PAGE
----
Ruiz, Scutari Bill to Establish Family Justice Centers Passes Senate

Trenton – Legislation sponsored by Senate President Pro Tempore Senator M. Teresa Ruiz and Senator Nicholas Scutari, which would permit counties and non-governmental, community-based agencies, to establish family justice centers, passed the Senate today.

“When survivors of domestic violence or sexual assault need help, they are forced to go from one agency to the next to handle different types of issues,” said Senator Ruiz (D-Essex). “Whether it is legal assistance or health care support, having one dedicated place to receive these services removes barriers to better meet the diverse needs of survivors and their families. By creating these family justice centers, survivors and their family members will be able to obtain the resources and support they need in an efficient and effective manner.”

The bill, S-1318, would establish family justice centers to provide coordinated, multi-agency governmental and non-governmental assistance to victims of certain crimes and offenses, as well as their family members.

“There needs to be an easier way for victims of abuse to access services when they need them the most,” said Senator Scutari (D-Middlesex/Somerset/Union). “It is often an inconvenient and time-consuming process, which forces many to not seek help at all. This bill would ensure that survivors have access to a myriad of services all in one place, instead of having to go through multiple providers.”

The crimes and offenses for which victims and their family members could request and access assistance, including legal, law enforcement, social services, and health care would include: domestic violence, sexual assault, human trafficking, and elder abuse or abuse of a disabled adult.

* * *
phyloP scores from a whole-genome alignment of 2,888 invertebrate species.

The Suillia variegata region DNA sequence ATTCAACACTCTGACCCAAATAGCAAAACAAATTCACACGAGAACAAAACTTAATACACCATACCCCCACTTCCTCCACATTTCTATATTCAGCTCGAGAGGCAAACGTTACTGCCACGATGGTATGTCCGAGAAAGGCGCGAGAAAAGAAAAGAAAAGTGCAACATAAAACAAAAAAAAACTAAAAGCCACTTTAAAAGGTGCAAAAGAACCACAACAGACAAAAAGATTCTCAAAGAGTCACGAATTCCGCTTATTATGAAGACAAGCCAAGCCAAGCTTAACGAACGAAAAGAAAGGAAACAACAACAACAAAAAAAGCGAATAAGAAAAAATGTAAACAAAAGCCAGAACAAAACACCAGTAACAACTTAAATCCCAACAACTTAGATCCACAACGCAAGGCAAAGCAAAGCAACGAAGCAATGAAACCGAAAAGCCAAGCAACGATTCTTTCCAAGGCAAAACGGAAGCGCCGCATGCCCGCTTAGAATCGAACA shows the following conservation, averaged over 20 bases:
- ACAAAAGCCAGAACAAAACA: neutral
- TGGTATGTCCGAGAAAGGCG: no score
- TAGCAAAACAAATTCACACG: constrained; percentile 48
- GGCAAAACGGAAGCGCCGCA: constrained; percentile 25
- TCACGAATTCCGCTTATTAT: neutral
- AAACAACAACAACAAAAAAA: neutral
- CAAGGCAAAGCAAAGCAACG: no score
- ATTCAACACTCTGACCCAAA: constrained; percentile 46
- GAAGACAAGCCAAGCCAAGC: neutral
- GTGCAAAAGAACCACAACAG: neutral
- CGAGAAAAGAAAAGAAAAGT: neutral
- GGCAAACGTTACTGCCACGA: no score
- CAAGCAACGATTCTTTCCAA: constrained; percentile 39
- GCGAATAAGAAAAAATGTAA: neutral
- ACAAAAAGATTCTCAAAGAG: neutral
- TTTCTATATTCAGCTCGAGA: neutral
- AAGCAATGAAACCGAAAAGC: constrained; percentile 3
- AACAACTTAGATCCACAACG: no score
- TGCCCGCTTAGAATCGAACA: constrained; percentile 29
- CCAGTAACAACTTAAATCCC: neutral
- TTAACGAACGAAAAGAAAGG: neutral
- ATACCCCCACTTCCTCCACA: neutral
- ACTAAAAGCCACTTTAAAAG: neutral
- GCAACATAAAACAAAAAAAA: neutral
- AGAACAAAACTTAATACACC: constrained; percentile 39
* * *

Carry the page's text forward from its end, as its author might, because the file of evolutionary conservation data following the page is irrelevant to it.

The availability of services at a family justice center would not be made conditional on a victim’s or family member’s willingness to cooperate with law enforcement authorities or participate in the criminal justice system. Services would not be denied solely on the basis of any victim’s or family member’s criminal history or immigration status.

A family justice center would operate under a director who would have expertise in victim advocacy based upon education, training, or experience. The director of the family justice center would consult, and develop policies and procedures in collaboration with non – governmental organizations involved in victim advocacy and services, as well as former victims of the crimes listed above.

This bill is based on a model created by Alliance for HOPE International (Alliance) for co-located multi-disciplinary service delivery for domestic violence and sexual assault survivors and their children.  The model reflects a national movement toward “one stop shop,” co-located, multi-disciplinary service centers, which has been recognized as a best practice model by the US Department of Justice.

Essex County Family Justice Center, the first Family Justice Center in New Jersey, was established in 2010 in direct response to a spike in domestic violence homicides in Essex County. Currently, the center partners with 20 government and community-based agencies to provide coordinated and comprehensive care to victims of domestic violence. Since opening in 2010, the center has provided services to 8,496 domestic violence victims who have made 21,121 individual visits to the center.

Additionally, Morris County established a Family Justice Center in 2016 and Union and Morris County opened Family Justice/Multi-Agency Centers in 2017. There are currently more than 90 operational centers and over 100 developing centers in the United States and abroad.

The bill passed the Senate by a vote of 35-1.